Kin Bineola and Kin Ya' a Great Houses CLOSED
There is no public access.
Reservations required to attend equinox sunrise program
To attend the equinox sunrise program on Monday, September 22 call the visitor center at 505-786-7014. Program will be limited to 100 participants.
Contact: Visitor Center, (505) 786-7014 ext. 221
Chaco’s Camping Will Be Extremely Limited Until Further Notice
Camping at Chaco Culture National Historical Park will be severely limited until further notice. The Gallo Campground septic system needs to be replaced. The park is working on emergency repairs, and will construct a small lift station system to safely move sewage to the park’s main wastewater treatment system. Until the new lift station is installed, the park has suspended all group camping and reduced the number of regular camp sites from 49 to 35. Campground capacity will be reduced to no more than 100 people per day, which will allow the park to safely maintain public health while providing reduced camping for visitors. Groups visiting Chaco will need to make alternative arrangements for camping, and regular campers are encouraged to have other camping options in the event the campground is full. The park regrets this inconvenience.
The nearest camping options in the park’s immediate area include:
Cactus Hill: 13 miles north of the park along CR 7950 (dirt road), local Navajo elders Mary J. Harrison and John Begay, invite campers to camp on their property. Camping is primitive and campers must be self contained (i.e. bring own food, water and pack out all trash). Contact by email at: email@example.com or call for more info at 505-860-5412 (leave message).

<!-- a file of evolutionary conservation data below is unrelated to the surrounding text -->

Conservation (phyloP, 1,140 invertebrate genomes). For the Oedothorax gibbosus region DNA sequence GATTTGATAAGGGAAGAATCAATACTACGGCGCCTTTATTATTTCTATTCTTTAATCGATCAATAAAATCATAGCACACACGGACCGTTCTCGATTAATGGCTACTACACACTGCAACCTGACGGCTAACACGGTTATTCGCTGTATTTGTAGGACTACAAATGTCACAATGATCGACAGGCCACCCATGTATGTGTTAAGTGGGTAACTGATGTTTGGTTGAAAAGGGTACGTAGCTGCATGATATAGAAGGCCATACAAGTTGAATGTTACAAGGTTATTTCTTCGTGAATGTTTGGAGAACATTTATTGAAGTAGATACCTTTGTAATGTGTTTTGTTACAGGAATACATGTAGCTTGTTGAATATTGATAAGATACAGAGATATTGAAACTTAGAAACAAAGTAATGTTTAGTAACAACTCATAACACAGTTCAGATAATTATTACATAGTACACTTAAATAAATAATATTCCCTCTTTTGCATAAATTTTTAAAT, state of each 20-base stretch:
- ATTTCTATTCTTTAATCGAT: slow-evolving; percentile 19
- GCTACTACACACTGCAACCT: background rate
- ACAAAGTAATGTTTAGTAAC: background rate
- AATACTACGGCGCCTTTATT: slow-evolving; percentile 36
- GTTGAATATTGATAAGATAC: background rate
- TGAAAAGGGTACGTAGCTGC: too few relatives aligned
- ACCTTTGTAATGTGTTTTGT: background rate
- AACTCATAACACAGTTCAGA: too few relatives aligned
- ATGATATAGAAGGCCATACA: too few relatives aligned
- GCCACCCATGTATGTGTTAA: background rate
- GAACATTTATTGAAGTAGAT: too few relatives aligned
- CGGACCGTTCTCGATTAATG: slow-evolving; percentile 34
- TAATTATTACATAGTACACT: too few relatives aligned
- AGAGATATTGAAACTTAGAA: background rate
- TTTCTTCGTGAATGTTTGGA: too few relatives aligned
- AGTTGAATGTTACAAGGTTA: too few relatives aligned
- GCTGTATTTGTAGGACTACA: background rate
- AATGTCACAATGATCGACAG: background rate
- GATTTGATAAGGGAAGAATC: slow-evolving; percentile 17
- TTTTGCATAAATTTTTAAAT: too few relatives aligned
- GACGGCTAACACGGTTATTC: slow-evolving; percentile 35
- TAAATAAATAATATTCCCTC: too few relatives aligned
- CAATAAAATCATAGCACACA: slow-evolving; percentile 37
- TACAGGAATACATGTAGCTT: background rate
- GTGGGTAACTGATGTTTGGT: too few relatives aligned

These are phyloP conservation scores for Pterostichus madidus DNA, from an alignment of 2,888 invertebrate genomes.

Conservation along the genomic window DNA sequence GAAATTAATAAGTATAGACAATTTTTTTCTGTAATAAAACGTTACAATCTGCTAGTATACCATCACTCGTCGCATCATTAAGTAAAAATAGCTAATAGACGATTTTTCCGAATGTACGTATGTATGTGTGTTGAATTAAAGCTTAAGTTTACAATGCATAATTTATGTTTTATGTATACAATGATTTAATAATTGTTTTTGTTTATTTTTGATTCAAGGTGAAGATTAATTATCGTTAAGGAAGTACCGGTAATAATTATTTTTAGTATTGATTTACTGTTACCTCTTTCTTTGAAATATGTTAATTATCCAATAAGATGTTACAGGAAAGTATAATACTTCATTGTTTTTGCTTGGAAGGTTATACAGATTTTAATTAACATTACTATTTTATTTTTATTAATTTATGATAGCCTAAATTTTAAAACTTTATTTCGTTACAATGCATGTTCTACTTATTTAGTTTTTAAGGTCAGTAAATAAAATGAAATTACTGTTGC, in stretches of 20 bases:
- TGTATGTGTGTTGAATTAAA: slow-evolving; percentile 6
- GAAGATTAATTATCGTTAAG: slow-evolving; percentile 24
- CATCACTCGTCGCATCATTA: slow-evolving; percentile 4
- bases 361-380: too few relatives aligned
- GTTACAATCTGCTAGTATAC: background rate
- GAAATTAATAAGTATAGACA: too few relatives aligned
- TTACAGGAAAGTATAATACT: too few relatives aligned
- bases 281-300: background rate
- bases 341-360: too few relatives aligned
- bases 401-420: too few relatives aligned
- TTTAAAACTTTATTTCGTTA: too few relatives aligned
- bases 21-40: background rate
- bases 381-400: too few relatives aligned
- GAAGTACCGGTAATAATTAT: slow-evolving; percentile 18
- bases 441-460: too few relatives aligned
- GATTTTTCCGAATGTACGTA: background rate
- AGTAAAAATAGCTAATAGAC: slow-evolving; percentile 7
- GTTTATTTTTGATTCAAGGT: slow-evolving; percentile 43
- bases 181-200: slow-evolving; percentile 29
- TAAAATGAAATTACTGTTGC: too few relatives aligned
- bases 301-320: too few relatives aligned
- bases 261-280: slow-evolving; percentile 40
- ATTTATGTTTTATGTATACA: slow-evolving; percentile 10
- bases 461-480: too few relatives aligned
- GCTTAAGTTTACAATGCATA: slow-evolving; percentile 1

Ruby Ranch: A working cattle ranch 16 miles south of the park on Hwy 57 (rough dirt road) invites individuals and groups to camp at their ranch. There is unlimited camping ($5.00 per person/per night) at the ranch. Camping is primitive and campers will need to be self contained (i.e., bring their own food and water, pack out all trash and properly dispose of human waste). The ranch can accommodate large groups. Large groups may need to make arrangements to rent portable toilets through local vendors. Call Mickey or Amy Williams at (505) 979 0614 for further details.
Blanco Trading Post: A working trading post located at 12341 S. Hwy 550, 29 miles north of Chaco off US 550. Fourth generation traders Justin and Savannah Higgins invite individuals and groups to camp adjacent to their trading post ($5.00 per person/per night). Group rates are available. Restrooms and food service are available at the post during operating hours 6:30am to 9:00pm (summer). Water is available. Call (505)-632-1219 or e-mail: firstname.lastname@example.org for more info. Visit their web site at: www.blancotradingpost.com.
Angel Peak Scenic Area: A Scenic Area managed by Bureau of Land Managementis located 39 miles north of Chaco, off US 550 on CR 7175. Look for a turnoff just south of mile marker137. A dirt road leads 6 miles to the primitive campground. Angel Peak Campground has nine sites available for tent camping; each with picnic tables on a concrete underfoot, gravel pathways, and fire grates. Picnic shelters are located at three campsites; two with single shelters and one with a double shelter suitable for larger groups. Two accessible vault toilets and trash receptacles are conveniently located in the campground. A short nature trail winds among the plants that have found a niche along the desolate rim and leads to an overlook of the canyon where a bench is provided.
Outlier Campsites: The Outlier offers camping along with views of Mt. Taylor, a scenic trail, trash receptacles, portable toilet, and fire pits. Excursions also available (see pamphlet at site). Prices: $20.00 per camp site or $7.00 per person if more than 5 people. Located 21 miles south of park on Navajo Hwy 9; 2 miles east of Hwy 57 and Navajo 9 intersection. Watch for Outlier Camping signs on north side. For information, contact Steve Williams at (505) 655-3246 or email@example.com.
Did You Know?
A thousand years ago when Chaco was flourishing, you could hear the loud sounds of sea shell trumpets echoing off the canyon walls. The people traded for conch shells with groups along trade routes that stretched deep into present-day Mexico and the Gulf of California. More...